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Genes Dev. 2013 May 15;27(10):1198-215. doi: 10.1101/gad.212746.112.

Comparative genomics in Chlamydomonas and Plasmodium identifies an ancient nuclear envelope protein family essential for sexual reproduction in protists, fungi, plants, and vertebrates.

Author information

1
Department of Cell Biology, University of Texas Southwestern Medical School, Dallas, Texas 75390, USA.

Abstract

Fertilization is a crucial yet poorly characterized event in eukaryotes. Our previous discovery that the broadly conserved protein HAP2 (GCS1) functioned in gamete membrane fusion in the unicellular green alga Chlamydomonas and the malaria pathogen Plasmodium led us to exploit the rare biological phenomenon of isogamy in Chlamydomonas in a comparative transcriptomics strategy to uncover additional conserved sexual reproduction genes. All previously identified Chlamydomonas fertilization-essential genes fell into related clusters based on their expression patterns. Out of several conserved genes in a minus gamete cluster, we focused on Cre06.g280600, an ortholog of the fertilization-related Arabidopsis GEX1. Gene disruption, cell biological, and immunolocalization studies show that CrGEX1 functions in nuclear fusion in Chlamydomonas. Moreover, CrGEX1 and its Plasmodium ortholog, PBANKA_113980, are essential for production of viable meiotic progeny in both organisms and thus for mosquito transmission of malaria. Remarkably, we discovered that the genes are members of a large, previously unrecognized family whose first-characterized member, KAR5, is essential for nuclear fusion during yeast sexual reproduction. Our comparative transcriptomics approach provides a new resource for studying sexual development and demonstrates that exploiting the data can lead to the discovery of novel biology that is conserved across distant taxa.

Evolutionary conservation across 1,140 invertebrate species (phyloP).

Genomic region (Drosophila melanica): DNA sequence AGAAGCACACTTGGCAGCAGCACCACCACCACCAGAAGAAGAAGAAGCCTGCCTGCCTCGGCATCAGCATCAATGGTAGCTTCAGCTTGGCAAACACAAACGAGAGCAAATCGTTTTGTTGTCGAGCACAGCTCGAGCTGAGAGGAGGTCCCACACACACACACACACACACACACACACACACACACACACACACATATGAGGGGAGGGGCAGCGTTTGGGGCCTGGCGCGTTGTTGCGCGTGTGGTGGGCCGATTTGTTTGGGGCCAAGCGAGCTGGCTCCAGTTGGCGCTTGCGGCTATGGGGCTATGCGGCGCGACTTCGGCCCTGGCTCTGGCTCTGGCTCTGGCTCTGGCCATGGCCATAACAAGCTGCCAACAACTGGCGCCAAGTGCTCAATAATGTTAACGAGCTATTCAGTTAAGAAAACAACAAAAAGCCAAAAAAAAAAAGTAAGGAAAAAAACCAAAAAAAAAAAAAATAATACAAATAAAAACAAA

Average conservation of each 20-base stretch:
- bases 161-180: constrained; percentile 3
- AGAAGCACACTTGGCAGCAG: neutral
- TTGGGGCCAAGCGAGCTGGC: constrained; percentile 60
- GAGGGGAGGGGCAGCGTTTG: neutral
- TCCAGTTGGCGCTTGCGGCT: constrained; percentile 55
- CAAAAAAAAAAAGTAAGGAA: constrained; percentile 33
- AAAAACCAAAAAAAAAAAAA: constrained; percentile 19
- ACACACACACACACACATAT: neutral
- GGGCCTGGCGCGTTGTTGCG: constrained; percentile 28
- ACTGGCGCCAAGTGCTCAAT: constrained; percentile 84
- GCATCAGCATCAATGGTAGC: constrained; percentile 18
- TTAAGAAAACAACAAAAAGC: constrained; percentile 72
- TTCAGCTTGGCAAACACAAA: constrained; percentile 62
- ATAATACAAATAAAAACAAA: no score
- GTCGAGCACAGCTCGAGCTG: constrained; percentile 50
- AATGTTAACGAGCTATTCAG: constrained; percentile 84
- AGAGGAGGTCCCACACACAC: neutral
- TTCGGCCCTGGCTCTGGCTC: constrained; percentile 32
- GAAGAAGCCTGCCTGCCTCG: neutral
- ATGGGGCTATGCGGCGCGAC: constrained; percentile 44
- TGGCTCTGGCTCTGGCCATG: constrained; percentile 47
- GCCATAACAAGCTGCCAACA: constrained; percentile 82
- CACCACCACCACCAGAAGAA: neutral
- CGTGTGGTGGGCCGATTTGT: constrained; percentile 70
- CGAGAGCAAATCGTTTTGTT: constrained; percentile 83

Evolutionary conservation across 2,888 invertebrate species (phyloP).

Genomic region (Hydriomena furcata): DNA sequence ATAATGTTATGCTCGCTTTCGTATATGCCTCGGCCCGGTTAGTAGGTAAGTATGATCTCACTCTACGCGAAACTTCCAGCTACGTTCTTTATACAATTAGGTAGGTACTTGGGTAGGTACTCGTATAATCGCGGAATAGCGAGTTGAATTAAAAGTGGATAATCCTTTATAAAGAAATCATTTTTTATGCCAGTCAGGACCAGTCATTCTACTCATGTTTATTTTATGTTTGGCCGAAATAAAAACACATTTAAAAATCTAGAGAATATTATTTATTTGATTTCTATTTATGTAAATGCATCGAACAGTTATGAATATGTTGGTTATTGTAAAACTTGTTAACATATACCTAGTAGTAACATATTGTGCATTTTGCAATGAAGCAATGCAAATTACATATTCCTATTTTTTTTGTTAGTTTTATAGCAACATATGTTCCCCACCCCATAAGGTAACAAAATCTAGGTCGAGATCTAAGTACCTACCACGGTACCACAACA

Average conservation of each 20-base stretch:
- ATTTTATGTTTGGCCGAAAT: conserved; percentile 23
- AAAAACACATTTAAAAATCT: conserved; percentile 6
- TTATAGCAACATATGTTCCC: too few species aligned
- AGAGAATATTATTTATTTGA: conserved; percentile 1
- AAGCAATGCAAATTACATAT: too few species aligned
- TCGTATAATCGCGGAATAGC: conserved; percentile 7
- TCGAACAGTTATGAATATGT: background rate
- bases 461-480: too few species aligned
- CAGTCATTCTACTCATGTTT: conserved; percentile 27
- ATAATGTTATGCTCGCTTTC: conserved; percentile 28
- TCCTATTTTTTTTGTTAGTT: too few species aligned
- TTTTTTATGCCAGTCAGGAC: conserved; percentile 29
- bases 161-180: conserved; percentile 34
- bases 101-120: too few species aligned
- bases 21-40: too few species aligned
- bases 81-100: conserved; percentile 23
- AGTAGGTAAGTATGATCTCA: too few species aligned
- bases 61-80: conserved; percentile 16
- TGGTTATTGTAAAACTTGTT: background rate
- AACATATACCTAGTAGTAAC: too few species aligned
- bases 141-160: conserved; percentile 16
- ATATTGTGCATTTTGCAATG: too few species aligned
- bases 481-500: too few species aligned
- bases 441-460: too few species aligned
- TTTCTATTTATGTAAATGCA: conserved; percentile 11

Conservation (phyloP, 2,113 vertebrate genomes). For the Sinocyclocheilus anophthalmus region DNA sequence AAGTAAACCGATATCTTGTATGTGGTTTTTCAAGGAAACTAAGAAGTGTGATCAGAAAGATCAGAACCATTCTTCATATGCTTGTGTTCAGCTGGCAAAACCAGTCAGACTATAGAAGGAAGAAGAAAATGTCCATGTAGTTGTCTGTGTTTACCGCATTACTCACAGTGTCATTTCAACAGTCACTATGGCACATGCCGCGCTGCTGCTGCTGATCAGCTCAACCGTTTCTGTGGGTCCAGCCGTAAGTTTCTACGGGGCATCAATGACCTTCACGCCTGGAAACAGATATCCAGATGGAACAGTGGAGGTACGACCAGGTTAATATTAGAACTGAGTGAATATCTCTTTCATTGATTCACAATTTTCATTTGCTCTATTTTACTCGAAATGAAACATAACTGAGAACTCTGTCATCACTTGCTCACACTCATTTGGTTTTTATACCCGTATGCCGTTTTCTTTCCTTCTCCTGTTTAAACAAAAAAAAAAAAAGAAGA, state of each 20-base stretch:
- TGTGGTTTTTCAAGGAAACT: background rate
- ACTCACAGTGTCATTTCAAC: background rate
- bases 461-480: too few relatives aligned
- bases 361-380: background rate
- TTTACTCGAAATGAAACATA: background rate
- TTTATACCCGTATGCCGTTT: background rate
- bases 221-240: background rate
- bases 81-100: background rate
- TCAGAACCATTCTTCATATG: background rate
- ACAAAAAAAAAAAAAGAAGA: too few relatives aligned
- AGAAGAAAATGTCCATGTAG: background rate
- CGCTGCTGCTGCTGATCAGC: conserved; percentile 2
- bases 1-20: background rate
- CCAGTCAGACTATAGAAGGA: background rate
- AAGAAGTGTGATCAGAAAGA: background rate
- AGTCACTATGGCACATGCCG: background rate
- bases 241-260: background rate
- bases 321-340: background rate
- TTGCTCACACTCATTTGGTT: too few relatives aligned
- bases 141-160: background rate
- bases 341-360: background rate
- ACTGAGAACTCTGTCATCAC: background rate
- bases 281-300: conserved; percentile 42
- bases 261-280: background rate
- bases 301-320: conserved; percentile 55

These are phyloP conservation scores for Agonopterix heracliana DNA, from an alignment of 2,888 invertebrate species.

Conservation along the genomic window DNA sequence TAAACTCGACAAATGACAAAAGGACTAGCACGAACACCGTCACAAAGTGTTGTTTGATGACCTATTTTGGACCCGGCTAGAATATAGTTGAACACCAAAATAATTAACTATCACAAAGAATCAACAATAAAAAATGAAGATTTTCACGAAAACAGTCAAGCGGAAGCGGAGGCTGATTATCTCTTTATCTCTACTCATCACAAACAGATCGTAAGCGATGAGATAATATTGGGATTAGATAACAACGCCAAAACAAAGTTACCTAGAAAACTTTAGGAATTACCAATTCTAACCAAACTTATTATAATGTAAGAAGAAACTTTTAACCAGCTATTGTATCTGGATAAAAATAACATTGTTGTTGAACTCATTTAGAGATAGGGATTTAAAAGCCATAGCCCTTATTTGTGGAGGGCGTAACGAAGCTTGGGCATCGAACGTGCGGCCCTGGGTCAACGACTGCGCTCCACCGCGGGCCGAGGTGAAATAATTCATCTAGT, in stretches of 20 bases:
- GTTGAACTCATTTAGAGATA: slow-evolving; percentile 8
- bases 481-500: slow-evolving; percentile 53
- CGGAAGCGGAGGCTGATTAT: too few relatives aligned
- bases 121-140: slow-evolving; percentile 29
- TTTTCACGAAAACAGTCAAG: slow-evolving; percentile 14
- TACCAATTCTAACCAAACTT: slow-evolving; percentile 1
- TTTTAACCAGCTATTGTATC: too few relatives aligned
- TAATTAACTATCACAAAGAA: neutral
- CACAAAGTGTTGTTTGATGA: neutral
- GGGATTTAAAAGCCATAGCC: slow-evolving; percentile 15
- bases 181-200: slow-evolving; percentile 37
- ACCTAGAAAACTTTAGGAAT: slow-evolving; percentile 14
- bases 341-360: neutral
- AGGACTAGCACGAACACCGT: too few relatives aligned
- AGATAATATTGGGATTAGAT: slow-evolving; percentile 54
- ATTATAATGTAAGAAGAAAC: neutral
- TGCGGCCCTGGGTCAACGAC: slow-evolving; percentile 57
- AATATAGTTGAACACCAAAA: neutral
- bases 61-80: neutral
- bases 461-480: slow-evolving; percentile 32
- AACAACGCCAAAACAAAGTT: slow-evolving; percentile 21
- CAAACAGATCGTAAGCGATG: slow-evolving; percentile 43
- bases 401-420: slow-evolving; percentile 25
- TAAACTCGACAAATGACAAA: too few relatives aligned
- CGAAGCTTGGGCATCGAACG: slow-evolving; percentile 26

KEYWORDS:

Chlamydomonas; KAR5/GEX1/Brambleberry; Plasmodium; RNA sequencing; fertilization; nuclear envelope fusion

PMID:
23699412
PMCID:
PMC3672651
DOI:
10.1101/gad.212746.112
[Indexed for MEDLINE]
Free PMC Article
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